Problems: Review of Univariate
Statistics
We live in an uncertain and risky world. Statistics can
sometimes help us deal with this world.
In studying chance, mathematicians developed the concept
of a probability distribution. The normal curve is one
example. A simple example, but one that is often useful, is
the model of tickets in a box. Suppose we have the following
tickets in a box: 1, 1, 4.
What is the average of the box?
What is the standard deviation of the box?
Suppose we have a box of unknown tickets and we draw out
these tickets: 1, 1, 1, 1, 4, 4. What is the average of this
sample? What is the standard deviation of this sample?
There is some magic in statistics. Although we cannot
predict what will happen on any single draw from a box of
tickets (or when taking one random sample), we can be pretty
sure about what will happen if we take many draws. This is
the result of the central limit theorem and is the basis of
the gambling and insurance industries.
If we draw 200 times from the box of tickets, 1, 1, 4, we
should get a total of _____ give or take about_____. This
second number is the standard error of the sum. We expect an
average of ______ give or take about ________. (This second
number is the standard error of the mean.)
Why do we have this tendency to end up close to the
expected sum or expected average?
Statistical inference uses this theory to turn things
around. If we draw 200 times from an unknown population and
get an average of 2.1 and a standard deviation of 1.4, would
we be suspicious of the claim that the average of the box is
in fact 2? How about 2.5? Explain. (This type of procedure
is fundamental in quality control.)
Suppose we have no claims about the unknown population
but just want to know what the average is. How would we
explain what we think the average is and how precise that
estimate is using a confidence interval if the total of the
sample of 100 is 191 and the standard deviation of the
sample is 1.4? (This type of inference is used every time
you see polls about the election that will be happening in
November.)
Now that we have had this trip down memory lane, are you
ready to move on to the much more exciting area of
multivariate statistics?
Alternative numbers
1. In studying chance, mathematicians developed the
concept of a probability distribution. The normal curve is
one example. A simple example, but one that is often useful,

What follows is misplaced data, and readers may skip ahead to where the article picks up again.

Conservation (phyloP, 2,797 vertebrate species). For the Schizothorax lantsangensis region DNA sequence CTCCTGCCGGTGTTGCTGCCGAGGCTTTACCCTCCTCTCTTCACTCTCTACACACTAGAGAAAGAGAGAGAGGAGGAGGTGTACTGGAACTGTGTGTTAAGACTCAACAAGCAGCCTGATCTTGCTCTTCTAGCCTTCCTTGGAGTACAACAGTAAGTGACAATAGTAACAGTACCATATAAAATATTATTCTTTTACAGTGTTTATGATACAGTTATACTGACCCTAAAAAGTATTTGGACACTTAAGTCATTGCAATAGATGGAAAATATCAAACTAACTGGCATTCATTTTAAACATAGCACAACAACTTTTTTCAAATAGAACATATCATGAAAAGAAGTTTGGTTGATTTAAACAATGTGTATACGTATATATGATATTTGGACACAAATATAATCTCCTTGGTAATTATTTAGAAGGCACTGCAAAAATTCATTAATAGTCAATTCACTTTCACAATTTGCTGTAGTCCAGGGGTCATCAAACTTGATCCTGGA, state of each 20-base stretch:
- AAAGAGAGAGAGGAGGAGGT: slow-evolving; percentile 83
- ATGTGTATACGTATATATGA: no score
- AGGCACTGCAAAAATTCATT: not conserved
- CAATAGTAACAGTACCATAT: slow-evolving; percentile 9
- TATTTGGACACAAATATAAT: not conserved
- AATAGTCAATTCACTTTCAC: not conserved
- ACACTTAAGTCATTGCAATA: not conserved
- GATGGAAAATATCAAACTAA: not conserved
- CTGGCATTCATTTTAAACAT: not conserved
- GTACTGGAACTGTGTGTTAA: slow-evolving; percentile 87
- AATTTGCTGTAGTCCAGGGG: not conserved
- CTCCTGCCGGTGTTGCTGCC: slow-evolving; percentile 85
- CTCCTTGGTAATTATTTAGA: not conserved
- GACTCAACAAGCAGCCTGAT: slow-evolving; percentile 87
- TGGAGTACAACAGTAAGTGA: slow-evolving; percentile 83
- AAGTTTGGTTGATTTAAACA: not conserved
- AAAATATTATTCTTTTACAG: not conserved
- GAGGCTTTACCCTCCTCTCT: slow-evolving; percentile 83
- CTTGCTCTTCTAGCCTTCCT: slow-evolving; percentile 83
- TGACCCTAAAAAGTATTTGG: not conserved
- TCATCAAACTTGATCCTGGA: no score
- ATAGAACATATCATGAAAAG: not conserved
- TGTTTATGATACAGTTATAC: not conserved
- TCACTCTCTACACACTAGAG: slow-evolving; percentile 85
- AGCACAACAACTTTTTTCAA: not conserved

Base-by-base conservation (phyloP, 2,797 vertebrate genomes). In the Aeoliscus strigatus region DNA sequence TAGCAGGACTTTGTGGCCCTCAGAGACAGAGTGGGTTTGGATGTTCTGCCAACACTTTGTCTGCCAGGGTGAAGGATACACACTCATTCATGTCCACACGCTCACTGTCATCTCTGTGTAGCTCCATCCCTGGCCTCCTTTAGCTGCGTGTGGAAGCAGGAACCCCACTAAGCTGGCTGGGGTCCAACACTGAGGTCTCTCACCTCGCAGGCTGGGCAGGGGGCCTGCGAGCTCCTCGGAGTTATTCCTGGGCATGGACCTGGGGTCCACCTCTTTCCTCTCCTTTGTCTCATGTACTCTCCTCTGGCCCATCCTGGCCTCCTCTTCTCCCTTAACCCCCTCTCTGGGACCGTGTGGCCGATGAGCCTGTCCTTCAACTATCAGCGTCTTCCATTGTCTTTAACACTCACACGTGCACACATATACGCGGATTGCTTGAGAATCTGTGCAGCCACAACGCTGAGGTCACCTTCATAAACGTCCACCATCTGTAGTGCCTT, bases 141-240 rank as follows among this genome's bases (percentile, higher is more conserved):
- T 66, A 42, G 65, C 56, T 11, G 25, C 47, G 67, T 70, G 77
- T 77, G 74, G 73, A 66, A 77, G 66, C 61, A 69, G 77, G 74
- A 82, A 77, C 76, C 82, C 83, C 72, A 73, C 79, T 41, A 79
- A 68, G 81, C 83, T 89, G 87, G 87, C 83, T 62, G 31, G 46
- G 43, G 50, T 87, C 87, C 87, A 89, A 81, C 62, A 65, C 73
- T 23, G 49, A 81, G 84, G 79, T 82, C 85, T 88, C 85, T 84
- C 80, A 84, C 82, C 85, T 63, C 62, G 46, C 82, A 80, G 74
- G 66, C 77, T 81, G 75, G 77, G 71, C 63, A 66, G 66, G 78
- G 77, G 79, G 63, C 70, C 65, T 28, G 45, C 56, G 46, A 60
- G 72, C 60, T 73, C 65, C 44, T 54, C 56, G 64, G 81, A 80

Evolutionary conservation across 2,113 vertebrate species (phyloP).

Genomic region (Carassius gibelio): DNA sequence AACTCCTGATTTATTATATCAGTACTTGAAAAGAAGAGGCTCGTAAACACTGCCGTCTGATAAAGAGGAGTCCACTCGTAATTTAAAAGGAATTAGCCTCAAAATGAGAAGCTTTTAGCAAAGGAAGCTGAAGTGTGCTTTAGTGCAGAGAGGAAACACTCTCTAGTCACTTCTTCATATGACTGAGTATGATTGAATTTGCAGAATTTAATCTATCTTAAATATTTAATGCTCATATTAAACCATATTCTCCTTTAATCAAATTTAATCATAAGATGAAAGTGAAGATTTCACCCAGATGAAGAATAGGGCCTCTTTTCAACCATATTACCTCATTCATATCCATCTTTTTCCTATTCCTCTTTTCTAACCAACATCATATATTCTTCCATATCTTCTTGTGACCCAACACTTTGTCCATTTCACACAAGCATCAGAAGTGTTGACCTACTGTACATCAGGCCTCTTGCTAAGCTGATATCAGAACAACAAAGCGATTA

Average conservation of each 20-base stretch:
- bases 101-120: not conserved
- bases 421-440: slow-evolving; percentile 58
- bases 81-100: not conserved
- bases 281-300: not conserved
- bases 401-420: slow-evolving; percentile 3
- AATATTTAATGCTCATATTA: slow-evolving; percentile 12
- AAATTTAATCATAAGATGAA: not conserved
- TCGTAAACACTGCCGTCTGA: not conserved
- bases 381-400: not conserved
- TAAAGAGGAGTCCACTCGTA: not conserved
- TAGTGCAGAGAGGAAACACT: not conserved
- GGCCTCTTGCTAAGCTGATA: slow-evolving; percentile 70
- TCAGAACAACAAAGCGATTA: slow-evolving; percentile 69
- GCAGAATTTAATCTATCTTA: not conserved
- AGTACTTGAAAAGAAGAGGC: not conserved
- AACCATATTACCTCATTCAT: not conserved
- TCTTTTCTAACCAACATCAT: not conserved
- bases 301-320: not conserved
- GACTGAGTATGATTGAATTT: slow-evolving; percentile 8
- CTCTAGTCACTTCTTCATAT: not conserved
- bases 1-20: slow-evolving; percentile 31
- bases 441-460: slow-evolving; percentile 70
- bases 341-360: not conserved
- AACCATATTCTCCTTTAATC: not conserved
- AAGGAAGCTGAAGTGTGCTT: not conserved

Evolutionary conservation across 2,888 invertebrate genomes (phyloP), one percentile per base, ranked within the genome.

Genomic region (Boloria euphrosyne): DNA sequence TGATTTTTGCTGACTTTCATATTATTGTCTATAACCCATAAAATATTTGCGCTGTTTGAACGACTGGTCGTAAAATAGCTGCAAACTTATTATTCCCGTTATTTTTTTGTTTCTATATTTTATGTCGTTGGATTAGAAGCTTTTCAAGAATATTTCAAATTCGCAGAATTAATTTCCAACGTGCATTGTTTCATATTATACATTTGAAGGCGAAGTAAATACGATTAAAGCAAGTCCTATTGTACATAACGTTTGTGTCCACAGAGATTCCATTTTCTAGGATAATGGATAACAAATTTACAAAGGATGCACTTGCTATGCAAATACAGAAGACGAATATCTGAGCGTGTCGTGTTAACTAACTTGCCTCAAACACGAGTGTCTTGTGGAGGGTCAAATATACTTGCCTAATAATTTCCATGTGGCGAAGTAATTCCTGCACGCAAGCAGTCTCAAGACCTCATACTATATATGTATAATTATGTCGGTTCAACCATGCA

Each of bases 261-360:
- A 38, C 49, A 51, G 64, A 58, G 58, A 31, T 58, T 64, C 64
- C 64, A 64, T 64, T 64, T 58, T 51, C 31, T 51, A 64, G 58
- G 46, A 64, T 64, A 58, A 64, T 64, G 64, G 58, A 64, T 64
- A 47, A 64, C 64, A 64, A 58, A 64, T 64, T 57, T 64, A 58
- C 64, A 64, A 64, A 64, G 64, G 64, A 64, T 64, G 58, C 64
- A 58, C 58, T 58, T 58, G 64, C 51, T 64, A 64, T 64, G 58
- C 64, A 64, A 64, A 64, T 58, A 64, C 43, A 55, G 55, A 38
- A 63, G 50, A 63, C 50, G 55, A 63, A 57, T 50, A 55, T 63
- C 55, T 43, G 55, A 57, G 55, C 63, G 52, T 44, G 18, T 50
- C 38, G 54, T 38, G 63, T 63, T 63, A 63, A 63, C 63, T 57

is the model of tickets in a box. Suppose we have the
following tickets in a box: 1, 3, 4, 5, 7.
What is the average of the box?
What is the standard deviation of the box?
2. Suppose we have a box of unknown tickets and we draw
out these tickets: 7, 7, 5, 5, 4, 4, 3, 3, 1, 1. What is the
average of this sample? What is the standard deviation of
this sample?
There is some magic in statistics. Although we cannot
predict what will happen on any single draw from a box of
tickets (or when taking one random sample), we can be pretty
sure about what will happen if we take many draws. This is
the result of the central limit theorem and is the basis of
the gambling and insurance industries.
3. If we draw 90 times from the box of tickets,
1,3,4,5,7, we should get a total of _____ give or take
about_____. This second number is the standard error of the
sum. We expect an average of ______ give or take about
________. (This second number is the standard error of the
mean.)
Why do we have this tendency to end up close to the
expected sum or expected average?
4. Statistical inference uses this theory to turn things
around. If we draw 144 times from an unknown population and
get an average of 3.9 and a standard deviation of 2.1, would
we be suspicious of the claim that the average of the box is
in fact 4? How about 4.5? Explain. (This type of procedure
is fundamental in quality control.)
5. Suppose we have no claims about the unknown population
but just want to know what the average is. How would we
explain what we think the average is and how precise that
estimate is using a confidence interval if the total of the
sample of 100 is 419 and the standard deviation of the
sample is 1.9? (This type of inference is used every time
you see polls about the election that will be happening in
November
1. Professor Box gave his class of 20 students a
multiplechoice test with 15 questions on it. Each question
had four options, and the average score on the test was just
32% correct. Professor Box wants to know if his students
were just guessing randomly, or if they actually knew
something. His friend Professor Model says that if they put
their heads together, they should be able to figure it out
(a BoxModel solution).
Having 20 students randomly answer 15 questions, each
question with one correct option and three incorrect
options, is like taking 300 draws from the box that has
these tickets: ________________
The average of the box is______ and its standard
deviation is______
If all the students guess randomly, the expect sum is:
______ and the expected average is _________.
The giveortake value for the sum is____________
Another name for the giveortake value is
_________________
In trying to determine whether the students are doing
better than randomly guessing, we are doing a hypothesis
test. Should the null hypothesis be that they are just
guessing randomly, or that they know something?
To do the test, we need to compute a zvalue. That value
is _______
What is the observed level of significance (or pvalue)?
_________
Answers here.
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Part 2